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D.C. Court of Appeals Holds Trial Court Should Not Have Dismissed All of Condominium Purchasers’ Claims Against Developer After Unit Allegedly Flooded

Wetzel v. Capital City Real Estate, LLC
No. 12-CV-1218 (D.C. Court of Appeals, August 15, 2013)

by Colleen K. O’Brien, Associate
Semmes, Bowen & Semmes (www.semmes.com)

This appeal focused on whether the trial court properly granted the Defendant’s Motion to Dismiss as to the Plaintiffs’ multiple-count Complaint. Plaintiffs, the condominium unit purchasers, sued the Defendant, a real estate developer, after their condominium unit allegedly flooded. The flooding, which occurred in a 3 to 6 month period after the purchase, allegedly caused extensive damage, mold costing thousands of dollars to remediate, and destroyed the first flood area of the unit.

The purchasers filed a Complaint against the developer for fraud, violations of the District of Columbia Consumer Protection Act (CPA), violations of the District of Columbia Consumer Protection Procedures Act (DCPPA), breach of contract, breach of express warranty, and strict liability. The trial court dismissed all of Plaintiffs’ claims after the Defendant filed a Motion to Dismiss. The appellate court reversed in part, holding that the trial court erred in dismissing the fraud, DCPPA, and strict liability claims, but that the trial court correctly dismissed the CPA, breach of contract, and breach of express warranty claims.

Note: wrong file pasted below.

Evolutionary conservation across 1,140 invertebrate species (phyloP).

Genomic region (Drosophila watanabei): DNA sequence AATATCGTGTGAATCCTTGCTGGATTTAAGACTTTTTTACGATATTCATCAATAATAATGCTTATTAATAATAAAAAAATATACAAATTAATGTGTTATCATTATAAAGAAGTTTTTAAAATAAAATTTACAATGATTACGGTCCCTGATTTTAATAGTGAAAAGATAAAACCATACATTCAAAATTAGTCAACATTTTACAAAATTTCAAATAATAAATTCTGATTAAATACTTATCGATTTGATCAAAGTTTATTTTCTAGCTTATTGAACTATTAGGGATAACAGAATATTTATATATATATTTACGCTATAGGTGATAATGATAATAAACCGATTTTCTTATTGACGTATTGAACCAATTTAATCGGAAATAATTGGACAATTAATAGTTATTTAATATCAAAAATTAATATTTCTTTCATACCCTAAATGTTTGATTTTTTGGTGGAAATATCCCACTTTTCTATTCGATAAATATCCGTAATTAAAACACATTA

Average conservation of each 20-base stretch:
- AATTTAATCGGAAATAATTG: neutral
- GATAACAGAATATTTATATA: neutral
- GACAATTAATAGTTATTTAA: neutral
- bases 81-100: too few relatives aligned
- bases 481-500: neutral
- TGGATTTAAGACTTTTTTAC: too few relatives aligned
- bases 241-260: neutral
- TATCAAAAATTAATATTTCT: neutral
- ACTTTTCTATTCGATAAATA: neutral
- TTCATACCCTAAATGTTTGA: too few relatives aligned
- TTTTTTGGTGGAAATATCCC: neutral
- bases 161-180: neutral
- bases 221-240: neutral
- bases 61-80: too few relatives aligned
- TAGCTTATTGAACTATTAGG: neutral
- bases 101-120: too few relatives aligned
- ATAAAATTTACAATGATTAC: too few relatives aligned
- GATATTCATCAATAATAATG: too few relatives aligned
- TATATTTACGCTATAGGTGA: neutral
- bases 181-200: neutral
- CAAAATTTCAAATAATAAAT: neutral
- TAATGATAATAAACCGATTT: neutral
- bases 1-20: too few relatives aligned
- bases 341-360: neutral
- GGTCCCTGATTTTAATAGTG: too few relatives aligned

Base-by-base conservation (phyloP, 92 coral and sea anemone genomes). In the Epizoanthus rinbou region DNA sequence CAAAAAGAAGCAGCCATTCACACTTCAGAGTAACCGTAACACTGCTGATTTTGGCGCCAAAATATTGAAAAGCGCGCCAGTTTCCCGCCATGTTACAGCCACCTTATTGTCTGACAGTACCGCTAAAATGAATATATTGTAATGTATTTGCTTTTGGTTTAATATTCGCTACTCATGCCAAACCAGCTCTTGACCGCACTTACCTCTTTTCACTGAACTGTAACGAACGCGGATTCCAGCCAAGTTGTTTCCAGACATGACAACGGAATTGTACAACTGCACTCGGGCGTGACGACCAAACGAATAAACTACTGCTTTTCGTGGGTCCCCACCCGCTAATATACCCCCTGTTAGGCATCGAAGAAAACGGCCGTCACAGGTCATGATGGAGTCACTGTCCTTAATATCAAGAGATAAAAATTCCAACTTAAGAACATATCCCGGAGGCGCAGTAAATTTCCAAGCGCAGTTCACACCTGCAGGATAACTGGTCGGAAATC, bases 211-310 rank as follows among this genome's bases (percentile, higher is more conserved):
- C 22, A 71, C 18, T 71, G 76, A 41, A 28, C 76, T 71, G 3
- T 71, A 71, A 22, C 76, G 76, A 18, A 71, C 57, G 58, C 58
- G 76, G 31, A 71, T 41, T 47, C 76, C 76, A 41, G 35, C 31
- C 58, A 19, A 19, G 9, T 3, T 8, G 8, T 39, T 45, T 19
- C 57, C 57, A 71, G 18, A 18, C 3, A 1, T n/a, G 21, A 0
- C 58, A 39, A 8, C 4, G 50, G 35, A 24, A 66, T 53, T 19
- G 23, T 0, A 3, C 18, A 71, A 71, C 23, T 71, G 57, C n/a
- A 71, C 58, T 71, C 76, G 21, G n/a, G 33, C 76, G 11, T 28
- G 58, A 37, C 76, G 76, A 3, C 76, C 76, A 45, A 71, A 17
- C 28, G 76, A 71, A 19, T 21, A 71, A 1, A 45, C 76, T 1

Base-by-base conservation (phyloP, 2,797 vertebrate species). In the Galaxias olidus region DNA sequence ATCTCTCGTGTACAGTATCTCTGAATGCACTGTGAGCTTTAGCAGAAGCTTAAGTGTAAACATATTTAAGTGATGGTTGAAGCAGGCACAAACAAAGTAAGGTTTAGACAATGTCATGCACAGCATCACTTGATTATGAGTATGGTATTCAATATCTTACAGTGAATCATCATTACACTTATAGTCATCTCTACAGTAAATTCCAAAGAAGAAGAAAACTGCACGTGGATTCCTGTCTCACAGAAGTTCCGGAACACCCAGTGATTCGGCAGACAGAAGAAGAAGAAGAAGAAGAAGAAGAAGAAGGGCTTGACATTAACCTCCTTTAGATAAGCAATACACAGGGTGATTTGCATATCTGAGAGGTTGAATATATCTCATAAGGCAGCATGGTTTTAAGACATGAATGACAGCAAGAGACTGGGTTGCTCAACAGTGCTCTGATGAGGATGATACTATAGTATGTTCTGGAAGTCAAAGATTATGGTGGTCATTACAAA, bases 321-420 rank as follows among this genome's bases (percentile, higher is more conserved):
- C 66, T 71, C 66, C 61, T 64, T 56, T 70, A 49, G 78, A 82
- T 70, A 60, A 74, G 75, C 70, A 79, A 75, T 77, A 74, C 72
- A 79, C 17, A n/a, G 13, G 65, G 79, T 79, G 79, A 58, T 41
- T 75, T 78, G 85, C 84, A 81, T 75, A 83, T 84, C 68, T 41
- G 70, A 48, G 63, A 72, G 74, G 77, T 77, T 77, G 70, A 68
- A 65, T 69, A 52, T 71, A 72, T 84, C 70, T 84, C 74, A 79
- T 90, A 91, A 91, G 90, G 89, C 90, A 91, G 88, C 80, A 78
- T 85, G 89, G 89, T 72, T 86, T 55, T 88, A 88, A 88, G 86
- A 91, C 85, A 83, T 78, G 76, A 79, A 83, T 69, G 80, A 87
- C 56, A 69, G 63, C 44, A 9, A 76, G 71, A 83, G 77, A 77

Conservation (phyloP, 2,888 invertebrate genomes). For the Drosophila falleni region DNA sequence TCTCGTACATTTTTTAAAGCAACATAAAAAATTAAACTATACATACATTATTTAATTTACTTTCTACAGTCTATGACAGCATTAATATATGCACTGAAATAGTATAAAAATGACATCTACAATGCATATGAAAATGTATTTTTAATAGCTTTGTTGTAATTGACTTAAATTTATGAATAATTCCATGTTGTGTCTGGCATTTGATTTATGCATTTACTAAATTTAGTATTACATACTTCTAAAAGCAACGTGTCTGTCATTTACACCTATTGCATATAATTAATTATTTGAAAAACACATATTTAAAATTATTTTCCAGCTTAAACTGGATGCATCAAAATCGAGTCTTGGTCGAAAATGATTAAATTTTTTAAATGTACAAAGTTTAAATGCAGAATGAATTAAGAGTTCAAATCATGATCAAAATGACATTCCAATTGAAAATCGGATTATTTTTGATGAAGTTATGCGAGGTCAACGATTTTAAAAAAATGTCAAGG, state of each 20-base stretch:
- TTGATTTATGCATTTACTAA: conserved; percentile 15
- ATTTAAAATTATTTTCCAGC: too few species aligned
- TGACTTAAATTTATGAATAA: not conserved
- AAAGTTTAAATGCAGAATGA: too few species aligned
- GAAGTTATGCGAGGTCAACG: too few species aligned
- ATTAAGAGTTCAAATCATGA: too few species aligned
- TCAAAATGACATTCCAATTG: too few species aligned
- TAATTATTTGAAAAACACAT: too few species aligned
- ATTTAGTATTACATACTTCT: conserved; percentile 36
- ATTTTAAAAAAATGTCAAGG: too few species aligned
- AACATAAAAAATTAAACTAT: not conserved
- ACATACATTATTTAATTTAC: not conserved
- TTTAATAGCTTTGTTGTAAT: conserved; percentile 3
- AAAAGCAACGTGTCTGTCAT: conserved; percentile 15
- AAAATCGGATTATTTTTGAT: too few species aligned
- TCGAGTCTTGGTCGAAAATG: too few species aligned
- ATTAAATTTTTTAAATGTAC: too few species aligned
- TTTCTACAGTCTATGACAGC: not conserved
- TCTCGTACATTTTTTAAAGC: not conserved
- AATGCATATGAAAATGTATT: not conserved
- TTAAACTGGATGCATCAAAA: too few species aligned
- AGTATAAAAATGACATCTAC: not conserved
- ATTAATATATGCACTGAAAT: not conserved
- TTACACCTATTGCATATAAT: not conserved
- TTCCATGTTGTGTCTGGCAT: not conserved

Plaintiffs’ fraud claim should not have been dismissed. Plaintiffs’ Complaint alleged that the Defendant made several false representations, including that (1) the property was free from structural defects, (2) Defendant had secured proper permits for renovation of the property, and (3) the exterior masonry had a life of fifty (50) additional years, and that Defendant misrepresented the quality and character of the property’s walls. The Complaint alleged that Defendant knew the property’s true nature and actively worked to conceal this truth to sell the Property to an unsuspecting buyer at a price far higher than what the Property was actually worth. The Complaint alleged that in reliance on the representations, the Plaintiffs purchased the Property. Finally, the Complaint alleged that Defendants’ alleged misrepresentations resulted in damages including the thousands of dollars spent on mold reclamation, the cost to repair the structure, loss of use, and diminished value of the property. In accepting the allegations as true, the Court held that Plaintiffs sufficiently pled their claim for fraud.